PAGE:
Two such newcomers have apparently agreed via Internet communication to meet at the DarkSide. She is a Dutch woman in her mid-thirties with dreadlocks. He is a powerfully built white-haired man in his mid-fifties with a goatee. They chat with each other as if they were on an afternoon date in some café, but at some point he starts to tie her up.

At the bar, a young man covered in tattoos is sitting reading German philosopher Friedrich Nietzsche’s Thus Spoke Zarathustra. He’s scowling and drinking non-alcoholic beer. He’s visiting his blonde girlfriend who works behind the bar. After a while he exchanges the Nietzsche book for another one in his backpack — a book of dating tricks.

Meanwhile, a muscular naked man walks into the room with his (dressed) girlfriend. An iron ring hinders blood flow in his lumbar region. The two of them disappear around the corner where the girlfriend proceeds to cane the naked man. This can be heard, as the cane produces a loud thwack. The man’s pain is audible by the way he’s breathing. After about 30 minutes of this, the dominatrix emerges to fetch two glasses of water at the bar, then disappears around the corner again.

In the lounge area, the atmosphere is indeed as Merlin describes: "cozy and informal."

A blind woman of 60 or thereabouts walks into the club leading her husband by the collar around his neck. Around the same time, a half-bald grey-haired man who looks like a postal clerk hands over a riding crop to a staffer and asks him to keep it for him for next time. He says he doesn’t want to be seen carrying it on the street.

You've reached your monthly limit of free articles.
To read the full article, please subscribe.
Get unlimited access. Support Worldcrunch's unique mission:
  • Exclusive coverage from the world's top sources, in English for the first time.
  • Insights from the widest range of perspectives, languages and countries
  • $2.90/month or $19.90/year. No hidden charges. Cancel anytime.
Already a subscriber? Log in

When the world gets closer, we help you see farther

Sign up to our expressly international daily newsletter!
Geopolitics

New Probe Finds Pro-Bolsonaro Fake News Dominated Social Media Through Campaign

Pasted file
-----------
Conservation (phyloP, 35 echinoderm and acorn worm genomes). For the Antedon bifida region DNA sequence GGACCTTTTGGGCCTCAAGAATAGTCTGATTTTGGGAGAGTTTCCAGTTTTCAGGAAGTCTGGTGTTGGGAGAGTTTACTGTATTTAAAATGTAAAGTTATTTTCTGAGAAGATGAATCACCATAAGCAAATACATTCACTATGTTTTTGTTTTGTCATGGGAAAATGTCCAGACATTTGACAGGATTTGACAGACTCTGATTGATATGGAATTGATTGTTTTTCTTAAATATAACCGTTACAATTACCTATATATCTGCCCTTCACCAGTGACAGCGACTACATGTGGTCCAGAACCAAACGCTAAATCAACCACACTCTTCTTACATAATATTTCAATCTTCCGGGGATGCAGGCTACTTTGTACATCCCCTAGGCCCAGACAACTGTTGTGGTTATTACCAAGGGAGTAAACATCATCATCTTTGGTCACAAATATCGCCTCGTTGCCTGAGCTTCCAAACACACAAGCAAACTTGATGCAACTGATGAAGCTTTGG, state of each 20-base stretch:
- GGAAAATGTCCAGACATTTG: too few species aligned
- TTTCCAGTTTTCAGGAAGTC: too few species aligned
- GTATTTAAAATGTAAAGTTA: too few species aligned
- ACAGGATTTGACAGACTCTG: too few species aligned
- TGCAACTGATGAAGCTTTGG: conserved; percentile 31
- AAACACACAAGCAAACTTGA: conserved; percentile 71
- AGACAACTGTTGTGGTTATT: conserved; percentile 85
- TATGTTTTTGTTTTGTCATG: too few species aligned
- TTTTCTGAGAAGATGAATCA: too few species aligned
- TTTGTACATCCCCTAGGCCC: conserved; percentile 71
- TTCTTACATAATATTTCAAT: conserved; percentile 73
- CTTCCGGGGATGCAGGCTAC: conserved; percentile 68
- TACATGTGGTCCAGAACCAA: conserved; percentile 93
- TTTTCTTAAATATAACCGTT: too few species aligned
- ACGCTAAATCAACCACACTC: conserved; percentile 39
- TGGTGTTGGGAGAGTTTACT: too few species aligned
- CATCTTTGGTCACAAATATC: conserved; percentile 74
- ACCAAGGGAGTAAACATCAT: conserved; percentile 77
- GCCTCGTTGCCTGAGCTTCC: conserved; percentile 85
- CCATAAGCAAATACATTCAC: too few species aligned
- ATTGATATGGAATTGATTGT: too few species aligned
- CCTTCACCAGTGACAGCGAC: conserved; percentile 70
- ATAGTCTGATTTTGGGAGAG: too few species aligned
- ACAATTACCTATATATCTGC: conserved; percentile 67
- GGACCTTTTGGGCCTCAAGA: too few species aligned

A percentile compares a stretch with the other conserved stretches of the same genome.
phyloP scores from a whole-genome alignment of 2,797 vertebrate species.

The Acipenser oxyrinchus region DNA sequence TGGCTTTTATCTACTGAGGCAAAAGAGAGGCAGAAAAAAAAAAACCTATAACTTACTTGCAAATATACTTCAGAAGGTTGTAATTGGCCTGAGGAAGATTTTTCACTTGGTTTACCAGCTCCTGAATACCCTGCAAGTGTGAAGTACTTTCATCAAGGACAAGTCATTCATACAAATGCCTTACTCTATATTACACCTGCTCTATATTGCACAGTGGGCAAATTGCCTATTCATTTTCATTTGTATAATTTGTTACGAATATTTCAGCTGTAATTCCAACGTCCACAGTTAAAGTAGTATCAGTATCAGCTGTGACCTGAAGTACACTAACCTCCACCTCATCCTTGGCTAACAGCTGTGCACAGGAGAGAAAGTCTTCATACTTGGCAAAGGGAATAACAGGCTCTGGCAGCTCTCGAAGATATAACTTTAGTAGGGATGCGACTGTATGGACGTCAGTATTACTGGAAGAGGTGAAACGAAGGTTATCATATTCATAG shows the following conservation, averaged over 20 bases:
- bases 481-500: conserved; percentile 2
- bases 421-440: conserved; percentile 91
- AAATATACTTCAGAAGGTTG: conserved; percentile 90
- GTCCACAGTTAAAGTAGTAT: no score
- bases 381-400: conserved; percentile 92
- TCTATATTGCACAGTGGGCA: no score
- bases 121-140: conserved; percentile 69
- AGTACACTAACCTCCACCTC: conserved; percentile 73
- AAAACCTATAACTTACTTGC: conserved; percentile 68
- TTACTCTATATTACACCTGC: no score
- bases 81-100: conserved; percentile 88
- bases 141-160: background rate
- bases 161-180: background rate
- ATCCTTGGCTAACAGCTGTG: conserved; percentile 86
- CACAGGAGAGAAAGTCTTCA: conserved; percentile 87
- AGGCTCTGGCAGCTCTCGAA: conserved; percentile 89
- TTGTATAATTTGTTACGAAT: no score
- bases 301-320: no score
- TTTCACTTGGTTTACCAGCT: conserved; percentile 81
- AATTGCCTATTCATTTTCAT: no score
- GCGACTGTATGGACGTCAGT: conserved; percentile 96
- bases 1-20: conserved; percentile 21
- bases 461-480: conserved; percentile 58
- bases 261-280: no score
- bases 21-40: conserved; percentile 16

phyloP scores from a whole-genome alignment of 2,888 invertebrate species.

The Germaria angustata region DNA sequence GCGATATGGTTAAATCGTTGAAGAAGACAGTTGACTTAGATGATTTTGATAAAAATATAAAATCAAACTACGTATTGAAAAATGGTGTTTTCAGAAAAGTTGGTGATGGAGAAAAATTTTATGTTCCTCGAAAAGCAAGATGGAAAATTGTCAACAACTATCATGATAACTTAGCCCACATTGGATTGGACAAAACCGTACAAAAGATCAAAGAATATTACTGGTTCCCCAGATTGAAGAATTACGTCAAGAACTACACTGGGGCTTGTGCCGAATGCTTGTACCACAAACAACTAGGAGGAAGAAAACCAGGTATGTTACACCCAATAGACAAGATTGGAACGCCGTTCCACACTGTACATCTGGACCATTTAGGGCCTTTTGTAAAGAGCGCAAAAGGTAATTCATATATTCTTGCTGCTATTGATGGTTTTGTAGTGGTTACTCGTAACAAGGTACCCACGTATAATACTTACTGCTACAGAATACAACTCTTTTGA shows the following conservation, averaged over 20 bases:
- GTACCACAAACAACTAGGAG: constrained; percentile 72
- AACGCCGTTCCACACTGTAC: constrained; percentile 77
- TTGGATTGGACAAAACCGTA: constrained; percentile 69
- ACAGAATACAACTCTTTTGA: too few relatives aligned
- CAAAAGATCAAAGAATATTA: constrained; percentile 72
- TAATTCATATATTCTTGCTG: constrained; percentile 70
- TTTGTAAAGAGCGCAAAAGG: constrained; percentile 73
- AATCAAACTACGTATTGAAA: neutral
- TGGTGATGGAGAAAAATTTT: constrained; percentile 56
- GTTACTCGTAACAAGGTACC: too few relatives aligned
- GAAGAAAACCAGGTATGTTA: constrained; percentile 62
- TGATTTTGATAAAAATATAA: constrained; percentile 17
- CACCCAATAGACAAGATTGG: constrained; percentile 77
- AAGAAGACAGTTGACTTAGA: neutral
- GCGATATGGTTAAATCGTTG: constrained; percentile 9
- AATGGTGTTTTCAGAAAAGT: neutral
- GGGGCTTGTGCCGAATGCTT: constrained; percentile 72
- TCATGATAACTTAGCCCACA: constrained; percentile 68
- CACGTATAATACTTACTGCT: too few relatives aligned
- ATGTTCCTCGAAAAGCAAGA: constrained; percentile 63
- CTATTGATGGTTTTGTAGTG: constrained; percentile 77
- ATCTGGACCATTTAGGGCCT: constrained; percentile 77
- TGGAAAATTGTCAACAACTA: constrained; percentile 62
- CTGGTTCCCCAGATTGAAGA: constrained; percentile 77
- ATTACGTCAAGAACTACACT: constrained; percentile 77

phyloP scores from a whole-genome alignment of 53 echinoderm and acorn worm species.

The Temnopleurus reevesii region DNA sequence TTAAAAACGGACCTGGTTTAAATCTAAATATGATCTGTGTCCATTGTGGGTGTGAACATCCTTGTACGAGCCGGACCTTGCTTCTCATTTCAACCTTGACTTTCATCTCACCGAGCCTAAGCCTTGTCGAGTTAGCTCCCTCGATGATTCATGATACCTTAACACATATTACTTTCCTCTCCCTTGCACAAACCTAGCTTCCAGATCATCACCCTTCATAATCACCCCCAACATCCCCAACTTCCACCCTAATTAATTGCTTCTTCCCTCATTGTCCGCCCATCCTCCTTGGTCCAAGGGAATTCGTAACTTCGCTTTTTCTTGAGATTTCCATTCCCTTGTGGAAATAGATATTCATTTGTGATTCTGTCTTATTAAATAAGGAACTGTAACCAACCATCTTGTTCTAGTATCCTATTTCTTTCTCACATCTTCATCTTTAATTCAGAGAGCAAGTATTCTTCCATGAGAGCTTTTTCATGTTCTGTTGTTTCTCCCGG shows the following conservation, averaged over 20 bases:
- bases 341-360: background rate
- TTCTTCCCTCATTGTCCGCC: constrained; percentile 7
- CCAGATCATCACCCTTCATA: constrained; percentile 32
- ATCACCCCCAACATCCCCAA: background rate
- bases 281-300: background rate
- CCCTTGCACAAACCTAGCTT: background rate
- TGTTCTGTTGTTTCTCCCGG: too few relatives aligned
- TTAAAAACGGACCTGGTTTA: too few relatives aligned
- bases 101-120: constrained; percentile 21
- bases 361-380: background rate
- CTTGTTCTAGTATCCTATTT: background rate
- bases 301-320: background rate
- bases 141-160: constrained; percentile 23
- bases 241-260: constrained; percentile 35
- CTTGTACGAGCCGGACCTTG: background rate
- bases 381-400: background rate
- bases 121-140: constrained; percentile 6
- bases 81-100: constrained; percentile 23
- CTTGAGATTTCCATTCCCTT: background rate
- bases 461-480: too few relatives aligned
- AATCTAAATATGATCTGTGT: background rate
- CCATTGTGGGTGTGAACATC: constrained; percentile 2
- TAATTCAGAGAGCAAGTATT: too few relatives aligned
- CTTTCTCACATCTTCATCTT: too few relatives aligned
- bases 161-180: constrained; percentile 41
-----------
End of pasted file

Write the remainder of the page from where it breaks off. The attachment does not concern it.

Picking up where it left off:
Ahead of Brazil's national elections Sunday, the most interacted-with posts on Facebook, Twitter, YouTube, Telegram and WhatsApp contradict trustworthy information about the public’s voting intentions.

Jair Bolsonaro bogus claims perform well online

Cris Faga/ZUMA
Laura Scofield and Matheus Santino

SÂO PAULO — If you only got your news from social media, you might be mistaken for thinking that Jair Bolsonaro is leading the polls for Brazil’s upcoming presidential elections, which will take place this Sunday. Such a view flies in the face of what most of the polling institutes registered with the Superior Electoral Court indicate.

An exclusive investigation by the Brazilian investigative journalism agency Agência Pública has revealed how the most interacted-with and shared posts in Brazil on social media platforms such as Facebook, Twitter, Telegram and WhatsApp share data and polls that suggest victory is certain for the incumbent Bolsonaro, as well as propagating conspiracy theories based on false allegations that research institutes carrying out polling have been bribed by Bolsonaro’s main rival, former president Luís Inácio Lula da Silva, or by his party, the Workers’ Party.

Agência Pública’s reporters analyzed the most-shared posts containing the phrase “pesquisa eleitoral” [electoral polls] in the period between the official start of the campaigning period, on August 16, to September 6. The analysis revealed that the most interacted-with and shared posts on social media spread false information or predicted victory for Jair Bolsonaro.

Keep reading...Show less

When the world gets closer, we help you see farther

Sign up to our expressly international daily newsletter!
You've reached your monthly limit of free articles.
To read the full article, please subscribe.
Get unlimited access. Support Worldcrunch's unique mission:
  • Exclusive coverage from the world's top sources, in English for the first time.
  • Insights from the widest range of perspectives, languages and countries
  • $2.90/month or $19.90/year. No hidden charges. Cancel anytime.
Already a subscriber? Log in
THE LATEST
FOCUS
TRENDING TOPICS

Central to the tragic absurdity of this war is the question of language. Vladimir Putin has repeated that protecting ethnic Russians and the Russian-speaking populations of Ukraine was a driving motivation for his invasion.

Yet one month on, a quick look at the map shows that many of the worst-hit cities are those where Russian is the predominant language: Kharkiv, Odesa, Kherson.

Watch VideoShow less
MOST READ